Hundreds of Midlothian disabled people win benefit payments appeals

More than half of the 700 disabled people in Midlothian who took the UK Government to tribunal over benefit payments won.

Friday, 2nd April 2021, 6:00 am
More than 700 disabled people in Midlothian have challenged Government at benefit tribunals. Photo by David Jones/ PA.

Disability charities say that the latest data proves the assessment process is not fit for purpose, with Scope calling for a "radical rehaul" of the system.

Between April 2013 and the end of 2020, the Department of Work and Pensions assessed 7,440 applications for Personal Independence Payment (PIP) from people in the area – 72 per cent resulted in an award being granted. The benefit – which is not means tested – covers the additional expenses faced by those with disabilities and is worth between £23 and £150 a week, depending on an individual's needs.

The application process sees most claimants meet with a DWP assessor who evaluates their care and mobility needs as part of a points-based system.

In Midlothian around a fifth of awards taken to that first appeal stage were changed. Since 2013, 750 local people have escalated their cases further and challenged the DWP at a tribunal, with the Government's decision overturned in 60 per cent of those cases.

A DWP spokesman said: “We are committed to ensuring that people get all the support they are entitled to and in the vast majority of cases there isn’t an appeal as we make the right decision, first time.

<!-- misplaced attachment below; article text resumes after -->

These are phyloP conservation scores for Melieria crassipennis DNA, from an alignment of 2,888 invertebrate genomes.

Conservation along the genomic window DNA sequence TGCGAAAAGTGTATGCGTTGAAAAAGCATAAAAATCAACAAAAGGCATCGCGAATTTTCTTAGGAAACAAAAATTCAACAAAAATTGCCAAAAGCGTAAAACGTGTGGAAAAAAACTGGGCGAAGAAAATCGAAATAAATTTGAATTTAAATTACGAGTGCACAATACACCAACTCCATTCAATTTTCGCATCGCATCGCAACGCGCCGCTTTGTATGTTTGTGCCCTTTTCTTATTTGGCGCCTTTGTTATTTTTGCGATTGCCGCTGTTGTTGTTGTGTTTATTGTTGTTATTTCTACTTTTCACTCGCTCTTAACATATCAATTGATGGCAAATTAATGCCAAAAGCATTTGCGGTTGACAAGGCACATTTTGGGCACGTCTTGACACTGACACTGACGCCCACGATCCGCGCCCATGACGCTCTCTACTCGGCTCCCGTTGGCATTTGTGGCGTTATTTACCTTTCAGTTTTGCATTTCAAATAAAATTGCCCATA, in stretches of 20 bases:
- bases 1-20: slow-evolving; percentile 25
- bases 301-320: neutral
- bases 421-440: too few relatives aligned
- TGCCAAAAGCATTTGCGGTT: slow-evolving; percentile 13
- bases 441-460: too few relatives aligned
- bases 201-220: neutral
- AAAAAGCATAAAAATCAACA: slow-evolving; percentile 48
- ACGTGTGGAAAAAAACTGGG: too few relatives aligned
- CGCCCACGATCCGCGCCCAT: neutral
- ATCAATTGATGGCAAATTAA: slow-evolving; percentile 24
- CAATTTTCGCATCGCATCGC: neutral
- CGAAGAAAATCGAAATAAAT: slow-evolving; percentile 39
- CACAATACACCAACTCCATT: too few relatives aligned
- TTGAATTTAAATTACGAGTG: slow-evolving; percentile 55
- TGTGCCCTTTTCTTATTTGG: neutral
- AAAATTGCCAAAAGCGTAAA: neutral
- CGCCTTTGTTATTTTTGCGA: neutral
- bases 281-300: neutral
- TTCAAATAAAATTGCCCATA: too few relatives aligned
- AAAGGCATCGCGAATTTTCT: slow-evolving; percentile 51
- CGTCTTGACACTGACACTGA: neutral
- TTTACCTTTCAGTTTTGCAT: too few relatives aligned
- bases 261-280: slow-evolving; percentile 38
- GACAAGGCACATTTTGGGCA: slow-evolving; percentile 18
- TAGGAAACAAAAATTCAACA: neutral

“When someone disagrees with a decision we will, where necessary, contact them to get further information so decisions can be thoroughly reviewed and an appeal potentially avoided.”

Louise Rubin from Scope described PIP as a vital financial lifeline, estimating that day-to-day living can cost over £500 a month more for those with disabilities.

But she said the assessment process was fundamentally flawed, adding: “Disabled people have told us about specific failures in their PIP assessment, such as their views and experiences not being listened to, information recorded inaccurately, the advice and views of medical experts ignored and a lack of understanding, empathy or compassion from staff.

“If the DWP got more decisions right first time, fewer disabled people would go through a lengthy and stressful appeal process to get the vital support they need.”

Across Great Britain over 350,000 appeals - from more than four million applications - have been lodged since 2013 and the claimant won in more than two-thirds of those cases.

However, Michael Paul from Disability Rights UK said many applicants do not appeal because they are “tired of the stressful and time-consuming bureaucracy” and fear losing any existing award.​​​​​​​​​​​​​​​​​​​​​​​​​​​​​​​​​​​​​​​​​​​​​​​​​​​​​​​​​​​​​​​​​​​​​​​​​​​​​​​​​​​​